The U.S. Congress is considering bipartisan legislation to protect whistleblowers from retaliation when they report wrongdoing to corporate officials.
The Sarbanes-Oxley Act of 2002 and the Dodd-Frank Act of 2008 have provisions intended to prevent businesses from firing or demoting employees who report fraud, insider trading of stock, or other criminal activities to authorities. The U.S. Supreme Court limited the scope of protection under existing law, however, to employees who report wrongdoing directly to the Securities and Exchange Commission (SEC) or the Commodities Futures Trading Commission (CFTC), in its 2018 opinion in Digital Realty Trust, Inc. v Paul Somers.
‘Holding Corporate America Accountable’
The Whistleblower Programs Improvement Act (WPIA) would broaden the scope of the law by extending whistleblower protections to individuals who report wrongdoing internally before or instead of reporting it directly to government agencies.
The WPIA was introduced in the Senate by Finance Committee Chairman Chuck Grassley (R-IA) and Sens. Tammy Baldwin (D-WI), Joni Ernst (R-IA), and Dick Durbin (D-IL) on September 23. Sens. Susan Collins (R-ME) and Margaret Hassan (D-NH) joined as cosponsors on December 3 and 9, respectively. A similar bill, H.R. 2515, was passed by an overwhelming majority of the U.S. House of Representatives on July 9.
“There’s no reason why those who want to report wrongdoing internally should face potential retaliation from the exact people they are reporting to,” Grassley stated in a September 24 press release. “Internal disclosures can be the fastest and most effective way for a company to remedy problems, prevent fraud and protect investors.”
“If we strengthen and empower whistleblowers, we can do a better job of holding corporate America accountable,” Baldwin stated.
‘There Is Retaliation’
The number of whistleblower tips has “increased dramatically” in recent years, states the SEC’s Office of the Whistleblower 2019 Annual Report, published on November 15. In fiscal year 2019, the SEC awarded $60 million to eight individuals who provided information that led to successful SEC enforcement actions.
Retaliation against whistleblowers is a serious problem, says Richard Bowen, a professor at the University of Dallas and a Citigroup whistleblower who testified against the banking industry after the subprime mortgage crisis of 2010.
“It’s a horrible problem, absolutely,” Bowen said. “Whistleblowers are widely discriminated against, and there is retaliation. There is no doubt that any potential whistleblower is going to blow up their career. If you report on your own company for violations, there’s an unwritten expectation that you’ll leave voluntarily. If you don’t, you’ll most likely be forced out.”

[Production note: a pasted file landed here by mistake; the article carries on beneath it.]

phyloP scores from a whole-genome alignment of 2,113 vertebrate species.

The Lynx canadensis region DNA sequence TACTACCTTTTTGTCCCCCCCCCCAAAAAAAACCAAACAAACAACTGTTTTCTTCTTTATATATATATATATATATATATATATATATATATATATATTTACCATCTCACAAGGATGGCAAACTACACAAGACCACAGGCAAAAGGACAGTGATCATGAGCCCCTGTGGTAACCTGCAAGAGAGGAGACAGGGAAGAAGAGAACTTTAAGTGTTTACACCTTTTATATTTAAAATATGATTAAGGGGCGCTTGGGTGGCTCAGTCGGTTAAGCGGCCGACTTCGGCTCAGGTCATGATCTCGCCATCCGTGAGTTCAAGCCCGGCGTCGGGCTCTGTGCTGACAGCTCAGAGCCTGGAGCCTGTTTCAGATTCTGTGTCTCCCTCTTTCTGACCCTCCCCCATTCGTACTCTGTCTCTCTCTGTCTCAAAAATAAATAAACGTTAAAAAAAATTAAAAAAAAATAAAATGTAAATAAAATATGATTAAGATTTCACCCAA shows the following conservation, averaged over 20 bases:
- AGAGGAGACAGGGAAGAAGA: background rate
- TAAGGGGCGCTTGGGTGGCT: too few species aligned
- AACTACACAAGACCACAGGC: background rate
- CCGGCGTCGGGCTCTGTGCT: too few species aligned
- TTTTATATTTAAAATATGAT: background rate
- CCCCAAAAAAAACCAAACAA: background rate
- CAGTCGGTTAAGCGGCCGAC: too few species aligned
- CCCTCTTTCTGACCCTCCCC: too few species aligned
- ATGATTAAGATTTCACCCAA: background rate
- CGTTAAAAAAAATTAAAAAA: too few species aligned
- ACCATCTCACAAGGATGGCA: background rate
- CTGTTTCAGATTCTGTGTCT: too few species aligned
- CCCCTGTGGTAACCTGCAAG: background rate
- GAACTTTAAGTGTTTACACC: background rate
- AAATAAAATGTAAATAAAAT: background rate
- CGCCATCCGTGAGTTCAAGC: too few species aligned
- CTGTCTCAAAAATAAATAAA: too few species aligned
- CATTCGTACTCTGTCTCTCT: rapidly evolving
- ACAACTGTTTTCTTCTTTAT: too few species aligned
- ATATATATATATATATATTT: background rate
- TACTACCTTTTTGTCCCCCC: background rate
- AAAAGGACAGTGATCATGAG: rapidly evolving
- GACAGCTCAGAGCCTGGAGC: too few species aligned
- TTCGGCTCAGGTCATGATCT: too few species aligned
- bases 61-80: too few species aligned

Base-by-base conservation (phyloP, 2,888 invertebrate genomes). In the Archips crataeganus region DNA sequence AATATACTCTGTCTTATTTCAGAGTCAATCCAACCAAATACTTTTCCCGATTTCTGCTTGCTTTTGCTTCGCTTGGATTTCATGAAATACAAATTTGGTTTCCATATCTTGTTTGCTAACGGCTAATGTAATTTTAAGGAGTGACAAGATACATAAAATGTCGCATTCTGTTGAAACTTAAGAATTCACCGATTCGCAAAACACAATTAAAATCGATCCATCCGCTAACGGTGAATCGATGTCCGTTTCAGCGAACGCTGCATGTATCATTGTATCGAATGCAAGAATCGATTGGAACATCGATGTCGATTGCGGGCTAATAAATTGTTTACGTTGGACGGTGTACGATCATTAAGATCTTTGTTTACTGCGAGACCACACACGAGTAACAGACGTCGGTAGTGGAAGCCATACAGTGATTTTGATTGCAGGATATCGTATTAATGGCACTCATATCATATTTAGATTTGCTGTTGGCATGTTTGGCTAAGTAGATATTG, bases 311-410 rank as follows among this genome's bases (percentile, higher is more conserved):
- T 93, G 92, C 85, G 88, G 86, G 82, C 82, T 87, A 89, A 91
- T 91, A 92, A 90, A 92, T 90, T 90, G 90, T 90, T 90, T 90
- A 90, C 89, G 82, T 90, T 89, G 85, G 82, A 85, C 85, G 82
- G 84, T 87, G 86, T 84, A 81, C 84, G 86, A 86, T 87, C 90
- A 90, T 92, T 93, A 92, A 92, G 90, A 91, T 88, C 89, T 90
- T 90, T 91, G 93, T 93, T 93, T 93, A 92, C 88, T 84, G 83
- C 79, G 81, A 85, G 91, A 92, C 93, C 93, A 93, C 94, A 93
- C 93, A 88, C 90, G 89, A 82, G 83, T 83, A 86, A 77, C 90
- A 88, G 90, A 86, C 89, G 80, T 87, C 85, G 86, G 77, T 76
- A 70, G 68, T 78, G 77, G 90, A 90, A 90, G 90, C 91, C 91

Large public corporations have established procedures for employees to report perceived wrongdoing, says Dennis McCuistion, a clinical professor of corporate governance at the University of Texas at Dallas and executive director of the Institute for Excellence in Corporate Governance.
“Most public corporate boards that I’m on or know of have done a good job,” McCuistion said. “They’ve established hotlines for whistleblower complaints.”
Such tip lines usually go directly to the chairman of the board of directors’ audit committee, says McCuistion, but most of the calls received do not relate to financial irregularities.
“Ninety-nine percent of the complaints on hotlines are related to personnel issues that could or should be handled by human resources departments,” McCuistion said.
However, “after the incident is reported, board members are unlikely to know what happens,” McCuistion said.
“The fact that whistleblowers are retaliated against rather than applauded is appalling,” McCuistion said.
‘Lip Service’ to Ethics
The corporate culture determines whether an employee who reports ethics violations internally will be penalized, Bowen said.
“Some companies accept feedback, and that’s how you know if you have an ethical culture,” Bowen said. “The companies who do have an ethical culture listen to employees and act on what they’re telling them. Many companies are happy to have an opportunity to have a dialogue with an employee. An ethical company will listen, and even agree with the employee and fix it. You don’t read about that in the headlines, but that’s how an ethical corporation works.”
When companies punish whistleblowing, industries lose valuable people, Bowen says.
“Some corporations merely pay lip service to a ‘Code of Ethics,'” Bowen said. “But if an employee reports something uncomfortable for the company, they are penalized. And it’s very hard to find another job in that industry, because you’re viewed as disloyal. The whistleblower becomes a foreign organism.”
Advantages for Corporations
There are some aspects of the WPIA that are positive for corporations, Bowen said.
“Without fear of retaliation, more employees may be willing to approach the problem internally, instead of reporting violations directly to the SEC,” Bowen said. “The advantage of this bill for corporations is that employees will go to them first, before the SEC.”
As a former whistleblower, Bowen says he “absolutely” approves of the new bill.
“I am very hopeful this latest bill will make it through,” Bowen said. “Grassley is a strong whistleblower advocate, and he’s building a coalition of lawmakers.
“This new legislation is definitely needed because whistleblowers have been deceived into believing since Sarbanes-Oxley and now Dodd-Frank into believing they have more protections than they do,” Bowen said.
Ashley Herzog ([email protected]) writes from Avon Lake, Ohio.
“Whistleblower Program, 2019 Annual Report to Congress,” U.S. Securities and Exchange Commission, November 15, 2019: https://heartland.org/publications-resources/publications/whistleblower-program-2019-annual-report